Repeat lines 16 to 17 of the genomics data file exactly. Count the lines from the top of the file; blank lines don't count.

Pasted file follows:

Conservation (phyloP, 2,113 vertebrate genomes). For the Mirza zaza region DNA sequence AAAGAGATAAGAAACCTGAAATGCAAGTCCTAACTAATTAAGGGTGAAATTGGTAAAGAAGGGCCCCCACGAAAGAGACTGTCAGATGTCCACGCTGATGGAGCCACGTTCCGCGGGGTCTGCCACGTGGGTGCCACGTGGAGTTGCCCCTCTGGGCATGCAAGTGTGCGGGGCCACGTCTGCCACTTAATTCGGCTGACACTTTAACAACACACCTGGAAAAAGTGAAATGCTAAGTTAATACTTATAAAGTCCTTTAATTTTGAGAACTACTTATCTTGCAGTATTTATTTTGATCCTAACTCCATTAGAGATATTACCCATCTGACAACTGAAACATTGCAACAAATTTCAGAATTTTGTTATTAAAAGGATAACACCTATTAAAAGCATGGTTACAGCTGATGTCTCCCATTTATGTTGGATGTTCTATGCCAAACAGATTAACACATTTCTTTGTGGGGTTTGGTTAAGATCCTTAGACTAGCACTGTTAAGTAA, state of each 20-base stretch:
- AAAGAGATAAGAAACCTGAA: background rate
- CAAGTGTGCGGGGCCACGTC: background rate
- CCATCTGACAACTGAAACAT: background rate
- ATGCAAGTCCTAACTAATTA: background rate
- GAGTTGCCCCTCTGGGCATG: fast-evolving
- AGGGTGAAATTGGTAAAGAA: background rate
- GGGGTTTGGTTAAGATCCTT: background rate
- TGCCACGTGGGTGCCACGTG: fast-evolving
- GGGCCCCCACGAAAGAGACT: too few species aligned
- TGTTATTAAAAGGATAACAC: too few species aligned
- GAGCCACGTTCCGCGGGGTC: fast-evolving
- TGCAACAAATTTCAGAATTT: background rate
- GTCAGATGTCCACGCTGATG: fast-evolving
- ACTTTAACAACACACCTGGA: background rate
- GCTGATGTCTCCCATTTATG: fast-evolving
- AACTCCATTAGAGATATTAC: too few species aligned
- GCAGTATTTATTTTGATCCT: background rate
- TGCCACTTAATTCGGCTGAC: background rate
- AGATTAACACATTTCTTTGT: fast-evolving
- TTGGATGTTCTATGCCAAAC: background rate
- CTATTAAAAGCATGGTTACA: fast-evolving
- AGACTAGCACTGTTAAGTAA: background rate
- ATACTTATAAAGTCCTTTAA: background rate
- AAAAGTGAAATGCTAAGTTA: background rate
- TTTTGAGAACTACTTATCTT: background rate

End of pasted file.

- GCTGATGTCTCCCATTTATG: fast-evolving
- AACTCCATTAGAGATATTAC: too few species aligned